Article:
Carob, or St. John’s Bread (bockser in Yiddish) is a unique “chocolate substitute” that grows only in a Mediterranean climate. While carob has a very unique and wonderful taste, it is not as robust and plentiful as chocolate, therefore it isn’t as well known. The large, horn, or banana shaped leathery pods produce “beans” or edible legumes that are dried and crushed into a powder, and the powder is used in recipes for sweetness and flavor. (syrups, brownies, cakes, muffins, etc.) Many people use carob as a natural, food based, dietary supplement because it contains potassium, thiamine, selenium, iron, magnesium and even calcium. Much like cocoa powder, carob powder has a rich brown color and a chocolate-esque flavor. Carob unlike chocolate, does not contain caffeine and it is naturally sweeter. The flavor of the powder is reminiscent of chocolate but much less bitter, carob also has an aromatic raisin or date like taste that is more profound with the fruit rather than the powder.
I’ll admit that I bought carob powder ages, and ages ago, it wasn’t until just a few days ago that I decided to dust it off. During our vacation in Israel last year I had the pleasure of tasting lots of things directly from the tree’s, one of the weirdest (to me) was carob. (Maybe this is because I ate the pod too?) I really think I enjoy it more now because I reminisce about the fresh raisin like, carob flavor. The key to enjoying carob is to not see it as a chocolate knock off, but as a beautiful delicacy that speaks for itself. These muffins are simple and easy to prepare, they are pleasantly different from the usual. Unlike an every day chocolate muffin these are free of caffeine and and packed with vitamins and minerals!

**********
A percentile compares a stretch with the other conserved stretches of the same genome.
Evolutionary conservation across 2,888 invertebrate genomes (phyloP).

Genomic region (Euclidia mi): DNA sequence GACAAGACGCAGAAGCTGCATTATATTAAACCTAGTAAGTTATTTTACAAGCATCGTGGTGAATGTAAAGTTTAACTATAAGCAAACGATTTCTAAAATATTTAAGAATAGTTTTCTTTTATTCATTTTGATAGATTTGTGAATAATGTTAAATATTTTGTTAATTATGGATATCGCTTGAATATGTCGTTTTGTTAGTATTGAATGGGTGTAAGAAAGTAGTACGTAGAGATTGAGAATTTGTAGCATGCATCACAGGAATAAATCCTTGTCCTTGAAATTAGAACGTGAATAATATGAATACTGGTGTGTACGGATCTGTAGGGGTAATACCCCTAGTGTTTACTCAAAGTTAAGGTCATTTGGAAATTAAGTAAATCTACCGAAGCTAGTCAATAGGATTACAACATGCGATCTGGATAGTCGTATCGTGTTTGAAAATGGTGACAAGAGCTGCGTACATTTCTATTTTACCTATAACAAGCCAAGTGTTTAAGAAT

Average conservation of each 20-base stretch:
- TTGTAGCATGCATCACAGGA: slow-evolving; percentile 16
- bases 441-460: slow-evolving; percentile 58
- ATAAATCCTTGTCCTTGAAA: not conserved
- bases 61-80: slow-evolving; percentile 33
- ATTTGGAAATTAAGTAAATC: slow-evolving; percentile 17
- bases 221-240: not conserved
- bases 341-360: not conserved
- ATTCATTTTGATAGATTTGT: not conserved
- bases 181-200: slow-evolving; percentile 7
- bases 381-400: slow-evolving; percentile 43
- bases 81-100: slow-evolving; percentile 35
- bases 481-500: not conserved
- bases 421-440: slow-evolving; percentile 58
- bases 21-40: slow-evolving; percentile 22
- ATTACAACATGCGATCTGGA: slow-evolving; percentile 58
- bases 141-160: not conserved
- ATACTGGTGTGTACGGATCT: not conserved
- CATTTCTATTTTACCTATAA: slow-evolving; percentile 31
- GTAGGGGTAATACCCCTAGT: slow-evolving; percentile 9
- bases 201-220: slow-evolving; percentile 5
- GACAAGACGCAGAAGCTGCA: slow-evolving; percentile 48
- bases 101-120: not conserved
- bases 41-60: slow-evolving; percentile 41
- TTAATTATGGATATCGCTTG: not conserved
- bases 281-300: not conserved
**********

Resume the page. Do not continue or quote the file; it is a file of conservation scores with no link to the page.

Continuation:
To accentuate the carob flavors be sure to use sucanat (raw sugar) or date sugar. To bring out or mimic the chocolate flavors, add 1 teaspoon of espresso or coffee granules. (Obviously this will un-do the caffeine free-ness.)
- 1 3/4 Cups Sprouted Wheat Flour
- 2/3 Cup Carob Powder
- 1 cup Whole Cane Sugaror Date Sugar
- 1 Teaspoon Baking Soda
- 1 Teaspoon Baking Powder
- 1/2 Teaspoon Celtic Sea Salt
- 1 Teaspoon Cinnamon
- 1/2 Cup Coconut Oil, Melted
- 1 Cup Coconut Milk
- 2 eggs
- 2 Teaspoons Vanilla Extract
- 2 Teaspoons Vinegar
- Preheat Oven to 400 degrees.
- In a bowl combine your wet ingredients and mix until well combined.
- Combine your dry ingredients into the wet ingredients and stir until blended.
- Stir in chocolate chips or carob baking chips. (raisins or dates would be nice too)
- Dollop 1/3 cup fulls into greased muffin tins (or silicone baking cups)
- Sprinkle a few teaspoons of Raw sugar/sucanat on top. (I have jars that contain both. The sucanat caramelizes nicely while the raw crystals are pretty and shiny)
- Bake for 18-20 minutes or until golden brown. Be careful not to burn! (carob burns easier than chocolate)
Carob was eaten in Ancient Egypt, and even Greece, it was primarily used as a natural sweetener and it was a great source of calcium. Carob is primarily popular in North African and Middle Eastern countries. Today carob is still a popular staple for many cultures and religions as it is a traditional, unique flavor of the Mediterranean regions. It is enjoyed for Ramadan and Tu Bishvat, and Carob Molasses is even used as a holistic remedy for cough and sore throats!
Why Sprouted Wheat Flour? In short sprouted and soaked wheat is easier to digest than it’s conventional counter part. When using whole grains that contain the hull it is best to soak and sprout for better nutrient absorption. The phytic acid found in the hull can prevent mineral absorption and cause stomach upset. Soaking and sprouting allows the wheat to “digest as easily as a vegetable.” (It is less abrasive and it has a better nutrient profile.)